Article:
We can all play a part and make a positive difference by following some simple guidelines that will ensure that we don’t place any animal at risk when sharing photos, but rather help to protect them from preying poachers:

We can all play a part and make a positive difference by following some simple guidelines that will ensure that we don’t place any animal at risk when sharing photos, but rather help to protect them from preying poachers:

Refrain from mentioning the animal’s location in your post and gallery

Mentioning the animal’s location is a no-go. If you choose to manage your gallery using different folders, title the folders with very vague names.

Strip your location metadata

We tend to rely heavily on our cell phones to capture our life-experiences and surroundings. With technology constantly advancing, smartphones have built-in GPS, which means your coordinates can be tracked to the tee. It is vital that you turn your device’s location feature off, to prevent information concerning your location being imbedded in the photos’ metadata. Find out more about how to turn off your devices geo-location.

Bring the animals’ plight to light

Make the world aware of the animal’s dire circumstances. Conduct research about the animal you are posting to your social media feed. You could even go so far as to donate the pictures to animal conservationists, as they could use these in awareness campaigns and for counting purposes. Monitoring and tracking the population of a species can prove to be rather difficult due to a number of factors such as the vastness of land, accessibility, the density of vegetation, etc. These pictures may prove to be of vital importance for the preservation of an animal’s population.

Bring the animals' plight to light
These pictures may prove to be of vital importance for the preservation of an animal’s population.

The fact that poachers are now using such technologically sophisticated methods to further their objectives is of great concern, especially when you consider that it is estimated that, by 2029, the number of visitors to the Park will double to 3.65 million per year! For this reason, the danger of posting geo-tagged photos must be brought to the attention of tourists and the general public.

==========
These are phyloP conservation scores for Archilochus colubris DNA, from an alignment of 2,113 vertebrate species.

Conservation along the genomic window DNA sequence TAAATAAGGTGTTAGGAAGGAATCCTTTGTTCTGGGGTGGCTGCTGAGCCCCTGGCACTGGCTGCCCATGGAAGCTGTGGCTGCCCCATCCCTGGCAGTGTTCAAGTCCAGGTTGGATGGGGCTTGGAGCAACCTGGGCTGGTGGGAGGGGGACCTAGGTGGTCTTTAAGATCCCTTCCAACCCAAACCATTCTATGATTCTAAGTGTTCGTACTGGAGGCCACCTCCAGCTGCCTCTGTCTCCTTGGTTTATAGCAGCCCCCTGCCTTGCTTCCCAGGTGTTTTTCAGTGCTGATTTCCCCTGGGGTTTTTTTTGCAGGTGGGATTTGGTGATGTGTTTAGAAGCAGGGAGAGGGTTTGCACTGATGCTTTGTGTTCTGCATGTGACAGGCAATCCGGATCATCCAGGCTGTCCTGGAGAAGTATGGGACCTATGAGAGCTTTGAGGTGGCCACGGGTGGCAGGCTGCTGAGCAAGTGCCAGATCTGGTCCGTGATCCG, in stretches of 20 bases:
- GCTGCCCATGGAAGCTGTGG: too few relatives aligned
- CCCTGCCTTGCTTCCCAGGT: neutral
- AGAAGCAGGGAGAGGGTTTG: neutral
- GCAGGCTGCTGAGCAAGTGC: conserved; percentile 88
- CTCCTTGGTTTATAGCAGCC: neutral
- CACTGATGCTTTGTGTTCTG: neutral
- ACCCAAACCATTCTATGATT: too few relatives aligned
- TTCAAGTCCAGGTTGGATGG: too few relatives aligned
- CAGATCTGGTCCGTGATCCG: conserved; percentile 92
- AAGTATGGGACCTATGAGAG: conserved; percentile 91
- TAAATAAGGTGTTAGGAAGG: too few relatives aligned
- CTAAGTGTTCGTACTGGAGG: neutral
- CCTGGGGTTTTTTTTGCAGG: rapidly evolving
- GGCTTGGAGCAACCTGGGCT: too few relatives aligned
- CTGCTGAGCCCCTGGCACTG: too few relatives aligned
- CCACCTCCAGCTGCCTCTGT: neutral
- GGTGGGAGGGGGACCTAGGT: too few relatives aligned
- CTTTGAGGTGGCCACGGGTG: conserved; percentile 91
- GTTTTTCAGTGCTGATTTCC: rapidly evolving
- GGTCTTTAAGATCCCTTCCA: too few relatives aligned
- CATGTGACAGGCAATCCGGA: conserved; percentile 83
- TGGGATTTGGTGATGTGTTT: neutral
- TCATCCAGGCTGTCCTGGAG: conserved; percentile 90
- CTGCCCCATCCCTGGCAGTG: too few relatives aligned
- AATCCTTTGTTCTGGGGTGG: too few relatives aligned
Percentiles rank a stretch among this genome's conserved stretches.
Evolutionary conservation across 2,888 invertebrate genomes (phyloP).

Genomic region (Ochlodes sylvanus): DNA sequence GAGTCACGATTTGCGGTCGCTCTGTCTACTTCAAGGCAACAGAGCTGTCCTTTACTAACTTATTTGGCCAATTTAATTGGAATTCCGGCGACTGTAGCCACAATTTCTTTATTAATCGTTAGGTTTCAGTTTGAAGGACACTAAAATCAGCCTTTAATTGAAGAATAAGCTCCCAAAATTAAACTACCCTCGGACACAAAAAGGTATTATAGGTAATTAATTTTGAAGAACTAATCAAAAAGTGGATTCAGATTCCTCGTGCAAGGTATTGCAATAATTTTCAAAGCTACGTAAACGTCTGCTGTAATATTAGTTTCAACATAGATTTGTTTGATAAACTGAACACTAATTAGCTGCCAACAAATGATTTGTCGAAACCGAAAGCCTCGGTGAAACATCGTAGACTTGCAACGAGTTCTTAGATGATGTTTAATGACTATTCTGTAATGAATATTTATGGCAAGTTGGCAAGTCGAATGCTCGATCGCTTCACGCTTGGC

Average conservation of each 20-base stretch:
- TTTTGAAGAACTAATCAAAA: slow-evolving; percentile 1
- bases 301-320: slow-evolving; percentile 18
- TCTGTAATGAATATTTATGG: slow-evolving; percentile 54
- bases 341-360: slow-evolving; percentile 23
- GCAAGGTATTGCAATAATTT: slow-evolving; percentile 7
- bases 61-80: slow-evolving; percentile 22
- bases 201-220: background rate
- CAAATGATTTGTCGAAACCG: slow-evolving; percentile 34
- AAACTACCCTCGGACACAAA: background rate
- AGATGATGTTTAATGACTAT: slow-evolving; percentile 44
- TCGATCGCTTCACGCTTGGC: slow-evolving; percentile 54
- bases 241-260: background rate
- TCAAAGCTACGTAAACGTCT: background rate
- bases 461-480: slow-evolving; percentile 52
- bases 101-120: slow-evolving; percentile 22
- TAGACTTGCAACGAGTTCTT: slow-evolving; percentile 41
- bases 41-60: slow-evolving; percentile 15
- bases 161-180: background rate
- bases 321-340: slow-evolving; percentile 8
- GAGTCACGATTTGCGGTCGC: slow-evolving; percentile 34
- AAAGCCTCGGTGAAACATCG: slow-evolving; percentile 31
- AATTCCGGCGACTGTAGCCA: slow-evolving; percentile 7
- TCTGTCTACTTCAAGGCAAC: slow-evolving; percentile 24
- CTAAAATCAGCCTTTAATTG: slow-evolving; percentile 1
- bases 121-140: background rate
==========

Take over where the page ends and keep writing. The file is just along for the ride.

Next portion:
We must then pose the question: is merely cutting cell connection enough to curb the danger of human being’s most dangerous weapon…narcissism?

Tourism in the Kruger National Park: Past Development, Present Determinants and Future Constraints

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This is MeerKAT

This is MeerKAT

Meet MeerKAT: the wide area surveillance system which is having a massive impact on the protection of South Africa’s rhino population within the Kruger National Park. Named the Postcode MeerKAT to recognise the funders of this innovation, the People’s Postcode Lottery of the United Kingdom and the Netherland’s Postcode Lottery, this system has reduced poaching in the area which it monitors by 80%. We take a closer look at the MeerKAT Project:

The surveillance system spent a year ‘under construction’ as a dedicated team of engineers researched, sourced and planned a solution to combat poaching activity in an undisclosed area of the Kruger National Park. The MeerKAT wide area surveillance system was developed by three organisations in partnership, namely: SANParks, Peace Parks Foundation and CSIR, who faced a number of challenges. These included the terrain it would need to monitor, the movement of wildlife versus humans, as well as piecing the project together within the shortest time-period possible, as rhino numbers decreased daily. The result of their efforts brought to life the Postcode MeerKAT, fit with Reutech RSR 904 ground surveillance radar, information analysis software and night-detection, long-range cameras.

Postcode MeerKAT was deployed to a high risk area of the Park and the team waited with baited breath for its impact. The team did not have to wait long to track the MeerKAT’s success as it identified just short of 90 poachers in a span of two months while deployed; saving the lives of a predicted 19 rhinos.

Not a year had passed before the Postcode MeerKAT was deployed to a high risk area of the Park and the team waited with baited breath for its impact. The team did not have to wait long to track the MeerKAT’s success as it identified just short of 90 poachers in a span of two months while deployed; saving the lives of a predicted 19 rhinos. Postcode MeerKAT was positioned on a hill overlooking this high-risk area where there is a strong presence of rhino, as well as poachers. The system makes use of the surveillance radar to scan the terrain from its vantage point and picks up on movement; the analysis software then assists in identifying whether the movement is an animal or a human on foot, and whether that human is a possible threat. The long-range cameras are used to assist the team at night-time, when poachers are move prevalent. The surveillance team can then make a call on whether to track the poachers before intervening or to deploy helicopter or road vehicle assistance to the area immediately. Take a look at the MeerKAT in action here.

Postcode MeerKAT Launch

Since its first deployment in January of 2017, and in a time span of a year, Postcode MeerKAT has decreased poaching activity in the areas it monitors by 80% with a success rate in arrests of 90%. On the 16th of November 2018, the Postcode MeerKAT Team were invited to attend the prestigious Kudu Awards, hosted by SANParks, and were awarded the Innovative Project of the Year. The annual awards ceremony honour the individuals and projects which contribute to operational successes and effectiveness throughout SANPark’s conservation efforts. This is an incredible project which is rightfully being acknowledged for its contributions to the plight for South Africa’s rhino population – we look forward to seeing the project span the Kruger and grow from strength to strength.

2018 MeerKAT Kudu Awards